Ginebra sets up finals showdown vs San Miguel with Star drubbing

first_img[av_one_full first min_height=” vertical_alignment=” space=” custom_margin=” margin=’0px’ padding=’0px’ border=” border_color=” radius=’0px’ background_color=” src=” background_position=’top left’ background_repeat=’no-repeat’ animation=”][av_heading heading=’Ginebra sets up finals showdown vs San Miguel with Star drubbing’ tag=’h3′ style=’blockquote modern-quote’ size=” subheading_active=’subheading_below’ subheading_size=’15’ padding=’10’ color=” custom_font=”]By ADRIAN STEWART CO[/av_heading][av_textblock size=” font_color=’custom’ color=’#0a0a0a’]Wednesday, February 22, 2017[/av_textblock][av_image src=’×400.jpg’ attachment=’97489′ attachment_size=’portfolio’ align=’center’ styling=” hover=” link=” target=” caption=’yes’ font_size=’14’ appearance=’on-hover’ overlay_opacity=’0.4′ overlay_color=’#000000′ overlay_text_color=’#ffffff’ animation=’no-animation’]Kings titan Sol Mercado (3) rallies past the Star Hotshots to pave the way for a Barangay Ginebra San Miguel versus San Miguel Beermen showdown in the 2016-2017 Oppo PBA Philippine Cup finals.PBA [/av_image][av_textblock size=” font_color=’custom’ color=’#0a0a0a’]MANILA – The Barangay Ginebra San Miguel Kings marched into the finals of the 2016-2017 Oppo PBA Philippine Cup with an 89-76 victory over the Star Hotshots in Game 7 of their best-of-seven semifinals on Tuesday at the SM Mall of Asia Arena in Pasay City.Sol Mercado led the way with 23 points, including four three-point conversions, for the Kings, which has set up a best-of-seven titular showdown with defending champion San Miguel Beermen slated to start on Friday.LA Tenorio chipped in 21 points, with three outside hits, while Japeth Aguilar and Earl Scottie Thompson had 19 and 10 points, respectively, for the Kings, which is eyeing its second straight PBA title.The Kings zoomed to an 11-2 start behind hits by Aguilar, Mercado and Joe Devance. The lead grew further to 21-7 on five straight points by Thompson before the Hotshots cut it to 26-16 on back-to-back hits by Mark Barroca.The Hotshots came to within seven early in the second period after a triple by Aldrech Ramos but the Kings managed to pull away anew with three-pointers from Tenorio and Mercado.The Kings maintained the double-digit lead in the third quarter but the Hotshots went on a huge surge behind Jean Marc Pingris and Rafael Reavis to come to within 65-61 at the end of the frame.The Hotshots came to as close as three points early in the final quarter at 68-65 but the Kings quickly widened it to 10 points, 80-67, on consecutive hits from Tenorio, Aguilar and Thompson.The Hotshots had its last push to come to within 82-74 on back-to-back hits by Ramos and Barroca but six straight points from Tenorio sealed the win for the Kings as the lead went up to 13 with just under a minute left in the game.Allein Maliksi top-scored with 22 points, while Pingris and Ramos added 17 and 14 points, respectively, for the Hotshots, which got another sub-par game from Paul Lee, who was held to just four points./PN[/av_textblock][/av_one_full]last_img read more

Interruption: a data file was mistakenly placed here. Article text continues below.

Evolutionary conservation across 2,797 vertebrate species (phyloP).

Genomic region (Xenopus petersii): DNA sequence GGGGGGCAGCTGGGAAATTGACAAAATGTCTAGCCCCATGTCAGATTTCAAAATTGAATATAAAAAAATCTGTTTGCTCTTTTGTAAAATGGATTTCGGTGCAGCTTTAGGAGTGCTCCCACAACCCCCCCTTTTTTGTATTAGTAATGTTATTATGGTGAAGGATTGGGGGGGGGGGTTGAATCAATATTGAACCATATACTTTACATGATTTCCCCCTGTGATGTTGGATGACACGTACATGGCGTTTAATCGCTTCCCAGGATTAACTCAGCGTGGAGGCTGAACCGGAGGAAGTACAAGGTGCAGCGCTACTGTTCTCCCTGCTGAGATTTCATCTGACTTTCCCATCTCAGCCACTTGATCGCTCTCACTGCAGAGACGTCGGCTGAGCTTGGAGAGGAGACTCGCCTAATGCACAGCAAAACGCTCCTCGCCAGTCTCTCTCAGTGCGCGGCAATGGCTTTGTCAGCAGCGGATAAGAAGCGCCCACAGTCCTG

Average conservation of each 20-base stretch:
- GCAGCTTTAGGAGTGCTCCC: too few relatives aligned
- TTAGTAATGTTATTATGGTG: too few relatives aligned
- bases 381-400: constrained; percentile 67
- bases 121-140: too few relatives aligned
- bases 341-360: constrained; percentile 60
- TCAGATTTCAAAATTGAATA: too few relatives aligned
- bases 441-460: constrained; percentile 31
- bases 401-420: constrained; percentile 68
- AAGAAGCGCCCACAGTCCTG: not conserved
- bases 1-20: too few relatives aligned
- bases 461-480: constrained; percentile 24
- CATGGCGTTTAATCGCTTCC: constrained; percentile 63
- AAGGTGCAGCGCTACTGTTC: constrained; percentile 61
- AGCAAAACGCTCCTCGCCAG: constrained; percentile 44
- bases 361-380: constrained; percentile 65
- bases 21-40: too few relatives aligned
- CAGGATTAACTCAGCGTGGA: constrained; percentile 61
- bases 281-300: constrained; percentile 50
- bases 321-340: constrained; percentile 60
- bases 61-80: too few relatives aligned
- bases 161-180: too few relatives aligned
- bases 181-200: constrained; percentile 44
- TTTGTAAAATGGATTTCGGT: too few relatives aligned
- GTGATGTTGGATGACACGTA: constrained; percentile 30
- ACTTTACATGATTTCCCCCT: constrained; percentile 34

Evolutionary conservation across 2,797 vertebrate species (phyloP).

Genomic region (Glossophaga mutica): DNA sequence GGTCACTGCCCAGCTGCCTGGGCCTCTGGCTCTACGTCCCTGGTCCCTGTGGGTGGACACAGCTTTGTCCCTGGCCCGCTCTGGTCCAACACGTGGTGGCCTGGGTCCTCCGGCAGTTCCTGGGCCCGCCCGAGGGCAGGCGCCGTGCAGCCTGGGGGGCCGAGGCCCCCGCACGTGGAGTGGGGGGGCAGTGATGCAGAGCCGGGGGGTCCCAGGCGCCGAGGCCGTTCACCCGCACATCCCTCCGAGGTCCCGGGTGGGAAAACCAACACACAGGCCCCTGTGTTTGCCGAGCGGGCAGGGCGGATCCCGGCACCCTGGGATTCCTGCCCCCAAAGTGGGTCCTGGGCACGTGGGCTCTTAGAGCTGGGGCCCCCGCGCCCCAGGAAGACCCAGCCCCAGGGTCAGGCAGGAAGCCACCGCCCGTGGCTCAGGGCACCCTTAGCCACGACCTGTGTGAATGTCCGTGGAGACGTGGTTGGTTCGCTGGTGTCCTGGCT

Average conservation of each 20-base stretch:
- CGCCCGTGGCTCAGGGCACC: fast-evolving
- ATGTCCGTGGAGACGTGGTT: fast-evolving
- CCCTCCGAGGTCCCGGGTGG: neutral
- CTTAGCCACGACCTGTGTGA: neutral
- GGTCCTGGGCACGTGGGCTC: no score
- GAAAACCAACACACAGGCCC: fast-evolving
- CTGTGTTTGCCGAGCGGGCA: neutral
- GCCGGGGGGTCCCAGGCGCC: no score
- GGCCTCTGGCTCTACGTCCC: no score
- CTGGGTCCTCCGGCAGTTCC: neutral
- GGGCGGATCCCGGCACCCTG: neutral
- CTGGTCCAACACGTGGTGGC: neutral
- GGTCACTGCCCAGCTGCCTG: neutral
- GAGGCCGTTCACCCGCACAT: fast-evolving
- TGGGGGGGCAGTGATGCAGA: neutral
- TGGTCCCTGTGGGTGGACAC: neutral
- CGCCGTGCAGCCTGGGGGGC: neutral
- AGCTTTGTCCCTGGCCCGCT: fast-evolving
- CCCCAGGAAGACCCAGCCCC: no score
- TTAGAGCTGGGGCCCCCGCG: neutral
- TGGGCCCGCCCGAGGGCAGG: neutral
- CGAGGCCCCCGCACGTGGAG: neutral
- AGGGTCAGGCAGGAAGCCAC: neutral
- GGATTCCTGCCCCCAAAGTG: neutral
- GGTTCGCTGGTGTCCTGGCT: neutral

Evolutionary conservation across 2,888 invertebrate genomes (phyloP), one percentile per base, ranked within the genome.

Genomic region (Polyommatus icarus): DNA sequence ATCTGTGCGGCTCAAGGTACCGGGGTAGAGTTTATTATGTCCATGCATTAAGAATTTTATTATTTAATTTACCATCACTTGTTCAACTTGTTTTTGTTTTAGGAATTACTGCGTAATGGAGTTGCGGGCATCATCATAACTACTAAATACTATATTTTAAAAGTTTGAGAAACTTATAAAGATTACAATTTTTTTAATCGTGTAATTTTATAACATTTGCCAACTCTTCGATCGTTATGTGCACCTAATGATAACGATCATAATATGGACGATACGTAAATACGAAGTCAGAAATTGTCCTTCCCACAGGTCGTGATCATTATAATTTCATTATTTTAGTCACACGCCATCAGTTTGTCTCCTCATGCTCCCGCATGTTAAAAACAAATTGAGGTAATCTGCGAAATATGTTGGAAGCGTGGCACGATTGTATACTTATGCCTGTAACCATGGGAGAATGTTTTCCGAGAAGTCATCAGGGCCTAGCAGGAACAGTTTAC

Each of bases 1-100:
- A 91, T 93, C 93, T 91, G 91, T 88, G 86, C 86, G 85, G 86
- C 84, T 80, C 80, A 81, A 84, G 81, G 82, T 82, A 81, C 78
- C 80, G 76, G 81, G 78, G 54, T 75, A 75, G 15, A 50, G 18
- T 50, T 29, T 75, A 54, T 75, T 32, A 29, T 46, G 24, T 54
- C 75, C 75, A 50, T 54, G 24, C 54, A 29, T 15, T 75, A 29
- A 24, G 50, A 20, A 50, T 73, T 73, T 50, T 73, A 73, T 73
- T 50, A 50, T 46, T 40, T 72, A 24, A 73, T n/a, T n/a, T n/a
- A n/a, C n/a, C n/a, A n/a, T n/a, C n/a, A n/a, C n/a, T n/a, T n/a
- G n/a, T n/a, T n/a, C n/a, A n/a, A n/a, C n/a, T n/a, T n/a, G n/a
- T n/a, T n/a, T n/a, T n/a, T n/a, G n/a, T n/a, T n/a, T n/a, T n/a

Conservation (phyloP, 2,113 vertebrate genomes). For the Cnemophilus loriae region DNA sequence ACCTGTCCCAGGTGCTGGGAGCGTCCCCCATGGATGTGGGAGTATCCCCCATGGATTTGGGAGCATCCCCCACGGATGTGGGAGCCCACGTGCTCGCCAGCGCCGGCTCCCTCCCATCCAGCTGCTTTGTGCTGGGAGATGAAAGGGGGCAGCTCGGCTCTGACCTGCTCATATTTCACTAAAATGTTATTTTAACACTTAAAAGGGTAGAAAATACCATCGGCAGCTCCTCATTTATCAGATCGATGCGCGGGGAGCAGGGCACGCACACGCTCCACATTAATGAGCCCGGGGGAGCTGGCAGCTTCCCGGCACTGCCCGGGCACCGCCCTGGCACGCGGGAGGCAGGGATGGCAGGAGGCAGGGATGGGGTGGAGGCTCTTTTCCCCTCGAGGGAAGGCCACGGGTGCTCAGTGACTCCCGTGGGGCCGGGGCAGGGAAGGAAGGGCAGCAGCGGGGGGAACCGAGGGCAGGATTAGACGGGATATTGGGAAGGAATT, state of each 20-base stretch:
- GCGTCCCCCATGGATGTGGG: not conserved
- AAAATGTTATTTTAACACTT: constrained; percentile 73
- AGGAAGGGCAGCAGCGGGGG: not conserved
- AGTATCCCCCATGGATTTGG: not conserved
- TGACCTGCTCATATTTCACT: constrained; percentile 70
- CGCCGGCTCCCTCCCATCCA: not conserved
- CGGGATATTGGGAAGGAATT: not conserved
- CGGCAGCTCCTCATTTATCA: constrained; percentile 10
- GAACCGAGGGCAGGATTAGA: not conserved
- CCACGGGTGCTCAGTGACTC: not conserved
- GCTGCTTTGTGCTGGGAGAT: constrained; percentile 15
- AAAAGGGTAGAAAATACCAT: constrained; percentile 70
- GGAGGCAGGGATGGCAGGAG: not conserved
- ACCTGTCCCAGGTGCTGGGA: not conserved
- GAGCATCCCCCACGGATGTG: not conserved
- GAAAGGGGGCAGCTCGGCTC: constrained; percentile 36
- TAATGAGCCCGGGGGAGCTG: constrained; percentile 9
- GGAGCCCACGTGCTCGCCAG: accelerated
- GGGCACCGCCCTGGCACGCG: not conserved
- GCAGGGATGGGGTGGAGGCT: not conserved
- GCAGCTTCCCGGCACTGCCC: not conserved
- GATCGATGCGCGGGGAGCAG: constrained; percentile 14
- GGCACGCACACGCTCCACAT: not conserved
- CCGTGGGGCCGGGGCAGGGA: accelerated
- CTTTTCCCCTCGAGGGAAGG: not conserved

Chelsea Youngster, Hudson-Odoi Offered Eden Hazard’s No. 10 Jersey